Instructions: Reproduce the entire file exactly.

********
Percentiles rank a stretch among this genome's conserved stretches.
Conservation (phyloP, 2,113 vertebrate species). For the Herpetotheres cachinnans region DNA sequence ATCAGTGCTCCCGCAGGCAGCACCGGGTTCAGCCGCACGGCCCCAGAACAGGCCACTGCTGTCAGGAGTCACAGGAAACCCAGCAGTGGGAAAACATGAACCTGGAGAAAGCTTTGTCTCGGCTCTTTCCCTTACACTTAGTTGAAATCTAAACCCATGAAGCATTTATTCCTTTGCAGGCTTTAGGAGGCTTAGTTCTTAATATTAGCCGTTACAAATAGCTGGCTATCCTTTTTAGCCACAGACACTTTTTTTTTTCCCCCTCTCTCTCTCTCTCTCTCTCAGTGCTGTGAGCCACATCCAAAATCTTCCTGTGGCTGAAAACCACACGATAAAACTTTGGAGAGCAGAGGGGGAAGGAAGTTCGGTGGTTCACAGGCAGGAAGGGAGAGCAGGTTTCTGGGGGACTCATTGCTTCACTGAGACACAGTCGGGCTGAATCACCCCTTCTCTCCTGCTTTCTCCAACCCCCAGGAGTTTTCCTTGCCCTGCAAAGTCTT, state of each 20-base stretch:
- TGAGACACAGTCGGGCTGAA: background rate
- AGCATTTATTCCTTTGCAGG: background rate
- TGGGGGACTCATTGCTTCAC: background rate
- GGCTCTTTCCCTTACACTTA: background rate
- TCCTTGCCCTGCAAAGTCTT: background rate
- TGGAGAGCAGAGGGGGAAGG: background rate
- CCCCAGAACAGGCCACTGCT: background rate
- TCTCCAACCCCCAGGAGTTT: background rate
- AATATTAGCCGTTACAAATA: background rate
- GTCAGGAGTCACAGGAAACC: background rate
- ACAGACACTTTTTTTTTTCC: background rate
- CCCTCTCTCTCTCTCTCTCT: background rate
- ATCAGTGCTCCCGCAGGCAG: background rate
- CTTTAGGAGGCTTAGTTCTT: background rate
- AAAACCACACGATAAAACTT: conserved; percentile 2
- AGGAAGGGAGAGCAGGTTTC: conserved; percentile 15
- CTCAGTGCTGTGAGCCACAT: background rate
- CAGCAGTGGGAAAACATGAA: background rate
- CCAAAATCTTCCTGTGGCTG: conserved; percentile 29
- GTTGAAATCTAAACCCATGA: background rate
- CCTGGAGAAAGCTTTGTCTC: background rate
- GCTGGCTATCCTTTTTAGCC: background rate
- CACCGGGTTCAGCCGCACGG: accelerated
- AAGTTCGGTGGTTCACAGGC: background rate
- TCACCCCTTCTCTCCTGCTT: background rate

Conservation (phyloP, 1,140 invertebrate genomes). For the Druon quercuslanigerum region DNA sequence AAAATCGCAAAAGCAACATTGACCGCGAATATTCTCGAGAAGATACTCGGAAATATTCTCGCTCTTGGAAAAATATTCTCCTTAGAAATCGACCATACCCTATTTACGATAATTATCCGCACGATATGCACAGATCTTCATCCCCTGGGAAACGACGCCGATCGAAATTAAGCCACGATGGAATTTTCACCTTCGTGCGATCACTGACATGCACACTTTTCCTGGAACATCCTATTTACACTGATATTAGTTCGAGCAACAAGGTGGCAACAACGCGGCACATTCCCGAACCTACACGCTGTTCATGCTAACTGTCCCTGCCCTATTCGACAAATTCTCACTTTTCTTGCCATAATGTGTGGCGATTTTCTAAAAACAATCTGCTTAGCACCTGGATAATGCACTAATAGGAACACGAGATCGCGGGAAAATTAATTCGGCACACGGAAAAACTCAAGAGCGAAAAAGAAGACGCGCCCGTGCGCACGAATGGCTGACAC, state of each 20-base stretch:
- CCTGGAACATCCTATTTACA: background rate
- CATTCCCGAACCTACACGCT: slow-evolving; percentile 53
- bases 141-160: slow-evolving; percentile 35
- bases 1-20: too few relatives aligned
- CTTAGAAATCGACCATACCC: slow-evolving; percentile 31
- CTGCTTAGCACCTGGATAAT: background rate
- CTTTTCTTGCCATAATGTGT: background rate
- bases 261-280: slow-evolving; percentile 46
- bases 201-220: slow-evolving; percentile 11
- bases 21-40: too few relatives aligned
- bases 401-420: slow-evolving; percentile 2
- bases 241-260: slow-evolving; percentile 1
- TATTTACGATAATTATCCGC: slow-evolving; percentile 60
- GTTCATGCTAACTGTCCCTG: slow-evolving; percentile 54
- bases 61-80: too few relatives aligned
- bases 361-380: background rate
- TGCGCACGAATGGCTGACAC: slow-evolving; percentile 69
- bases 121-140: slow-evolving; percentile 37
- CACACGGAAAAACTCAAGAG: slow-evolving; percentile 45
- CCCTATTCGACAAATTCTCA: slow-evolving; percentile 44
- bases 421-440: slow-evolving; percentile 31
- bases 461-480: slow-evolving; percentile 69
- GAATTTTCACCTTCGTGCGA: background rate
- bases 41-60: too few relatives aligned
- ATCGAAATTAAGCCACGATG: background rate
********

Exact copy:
Percentiles rank a stretch among this genome's conserved stretches.
Conservation (phyloP, 2,113 vertebrate species). For the Herpetotheres cachinnans region DNA sequence ATCAGTGCTCCCGCAGGCAGCACCGGGTTCAGCCGCACGGCCCCAGAACAGGCCACTGCTGTCAGGAGTCACAGGAAACCCAGCAGTGGGAAAACATGAACCTGGAGAAAGCTTTGTCTCGGCTCTTTCCCTTACACTTAGTTGAAATCTAAACCCATGAAGCATTTATTCCTTTGCAGGCTTTAGGAGGCTTAGTTCTTAATATTAGCCGTTACAAATAGCTGGCTATCCTTTTTAGCCACAGACACTTTTTTTTTTCCCCCTCTCTCTCTCTCTCTCTCTCAGTGCTGTGAGCCACATCCAAAATCTTCCTGTGGCTGAAAACCACACGATAAAACTTTGGAGAGCAGAGGGGGAAGGAAGTTCGGTGGTTCACAGGCAGGAAGGGAGAGCAGGTTTCTGGGGGACTCATTGCTTCACTGAGACACAGTCGGGCTGAATCACCCCTTCTCTCCTGCTTTCTCCAACCCCCAGGAGTTTTCCTTGCCCTGCAAAGTCTT, state of each 20-base stretch:
- TGAGACACAGTCGGGCTGAA: background rate
- AGCATTTATTCCTTTGCAGG: background rate
- TGGGGGACTCATTGCTTCAC: background rate
- GGCTCTTTCCCTTACACTTA: background rate
- TCCTTGCCCTGCAAAGTCTT: background rate
- TGGAGAGCAGAGGGGGAAGG: background rate
- CCCCAGAACAGGCCACTGCT: background rate
- TCTCCAACCCCCAGGAGTTT: background rate
- AATATTAGCCGTTACAAATA: background rate
- GTCAGGAGTCACAGGAAACC: background rate
- ACAGACACTTTTTTTTTTCC: background rate
- CCCTCTCTCTCTCTCTCTCT: background rate
- ATCAGTGCTCCCGCAGGCAG: background rate
- CTTTAGGAGGCTTAGTTCTT: background rate
- AAAACCACACGATAAAACTT: conserved; percentile 2
- AGGAAGGGAGAGCAGGTTTC: conserved; percentile 15
- CTCAGTGCTGTGAGCCACAT: background rate
- CAGCAGTGGGAAAACATGAA: background rate
- CCAAAATCTTCCTGTGGCTG: conserved; percentile 29
- GTTGAAATCTAAACCCATGA: background rate
- CCTGGAGAAAGCTTTGTCTC: background rate
- GCTGGCTATCCTTTTTAGCC: background rate
- CACCGGGTTCAGCCGCACGG: accelerated
- AAGTTCGGTGGTTCACAGGC: background rate
- TCACCCCTTCTCTCCTGCTT: background rate

Conservation (phyloP, 1,140 invertebrate genomes). For the Druon quercuslanigerum region DNA sequence AAAATCGCAAAAGCAACATTGACCGCGAATATTCTCGAGAAGATACTCGGAAATATTCTCGCTCTTGGAAAAATATTCTCCTTAGAAATCGACCATACCCTATTTACGATAATTATCCGCACGATATGCACAGATCTTCATCCCCTGGGAAACGACGCCGATCGAAATTAAGCCACGATGGAATTTTCACCTTCGTGCGATCACTGACATGCACACTTTTCCTGGAACATCCTATTTACACTGATATTAGTTCGAGCAACAAGGTGGCAACAACGCGGCACATTCCCGAACCTACACGCTGTTCATGCTAACTGTCCCTGCCCTATTCGACAAATTCTCACTTTTCTTGCCATAATGTGTGGCGATTTTCTAAAAACAATCTGCTTAGCACCTGGATAATGCACTAATAGGAACACGAGATCGCGGGAAAATTAATTCGGCACACGGAAAAACTCAAGAGCGAAAAAGAAGACGCGCCCGTGCGCACGAATGGCTGACAC, state of each 20-base stretch:
- CCTGGAACATCCTATTTACA: background rate
- CATTCCCGAACCTACACGCT: slow-evolving; percentile 53
- bases 141-160: slow-evolving; percentile 35
- bases 1-20: too few relatives aligned
- CTTAGAAATCGACCATACCC: slow-evolving; percentile 31
- CTGCTTAGCACCTGGATAAT: background rate
- CTTTTCTTGCCATAATGTGT: background rate
- bases 261-280: slow-evolving; percentile 46
- bases 201-220: slow-evolving; percentile 11
- bases 21-40: too few relatives aligned
- bases 401-420: slow-evolving; percentile 2
- bases 241-260: slow-evolving; percentile 1
- TATTTACGATAATTATCCGC: slow-evolving; percentile 60
- GTTCATGCTAACTGTCCCTG: slow-evolving; percentile 54
- bases 61-80: too few relatives aligned
- bases 361-380: background rate
- TGCGCACGAATGGCTGACAC: slow-evolving; percentile 69
- bases 121-140: slow-evolving; percentile 37
- CACACGGAAAAACTCAAGAG: slow-evolving; percentile 45
- CCCTATTCGACAAATTCTCA: slow-evolving; percentile 44
- bases 421-440: slow-evolving; percentile 31
- bases 461-480: slow-evolving; percentile 69
- GAATTTTCACCTTCGTGCGA: background rate
- bases 41-60: too few relatives aligned
- ATCGAAATTAAGCCACGATG: background rate